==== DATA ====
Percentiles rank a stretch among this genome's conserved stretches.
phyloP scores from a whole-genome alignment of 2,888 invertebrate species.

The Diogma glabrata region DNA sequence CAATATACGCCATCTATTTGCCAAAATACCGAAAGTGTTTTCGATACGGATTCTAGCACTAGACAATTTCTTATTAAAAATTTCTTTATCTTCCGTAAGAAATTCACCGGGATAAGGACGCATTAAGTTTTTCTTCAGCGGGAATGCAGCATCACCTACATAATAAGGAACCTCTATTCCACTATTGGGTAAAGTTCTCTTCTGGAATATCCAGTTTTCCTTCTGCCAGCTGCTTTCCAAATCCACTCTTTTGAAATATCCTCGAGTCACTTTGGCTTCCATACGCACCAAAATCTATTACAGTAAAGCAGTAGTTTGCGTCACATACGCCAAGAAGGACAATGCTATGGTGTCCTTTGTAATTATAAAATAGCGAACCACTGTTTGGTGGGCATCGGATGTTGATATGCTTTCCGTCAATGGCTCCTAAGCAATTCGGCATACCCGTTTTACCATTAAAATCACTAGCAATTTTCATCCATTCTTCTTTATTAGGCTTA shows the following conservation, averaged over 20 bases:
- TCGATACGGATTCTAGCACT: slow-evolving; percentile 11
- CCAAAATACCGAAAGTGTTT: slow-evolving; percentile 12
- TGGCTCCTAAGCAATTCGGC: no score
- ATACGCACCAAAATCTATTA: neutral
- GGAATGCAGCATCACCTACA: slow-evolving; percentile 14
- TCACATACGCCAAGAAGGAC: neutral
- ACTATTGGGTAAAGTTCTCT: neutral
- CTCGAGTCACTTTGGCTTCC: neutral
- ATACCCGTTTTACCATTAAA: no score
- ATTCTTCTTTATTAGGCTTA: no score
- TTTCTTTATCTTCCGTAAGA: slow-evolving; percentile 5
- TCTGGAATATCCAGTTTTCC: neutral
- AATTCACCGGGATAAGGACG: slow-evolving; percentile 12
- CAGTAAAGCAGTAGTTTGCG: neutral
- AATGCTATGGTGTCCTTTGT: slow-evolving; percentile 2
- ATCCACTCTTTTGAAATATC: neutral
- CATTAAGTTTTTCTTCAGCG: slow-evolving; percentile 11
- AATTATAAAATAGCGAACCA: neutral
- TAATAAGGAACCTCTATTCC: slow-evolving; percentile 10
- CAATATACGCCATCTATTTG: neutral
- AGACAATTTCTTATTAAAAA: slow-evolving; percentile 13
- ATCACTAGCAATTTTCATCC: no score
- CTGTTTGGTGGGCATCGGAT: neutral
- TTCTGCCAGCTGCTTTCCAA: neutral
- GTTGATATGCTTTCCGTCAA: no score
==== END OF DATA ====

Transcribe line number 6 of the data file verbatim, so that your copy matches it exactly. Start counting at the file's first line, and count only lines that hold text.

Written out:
- TGGCTCCTAAGCAATTCGGC: no score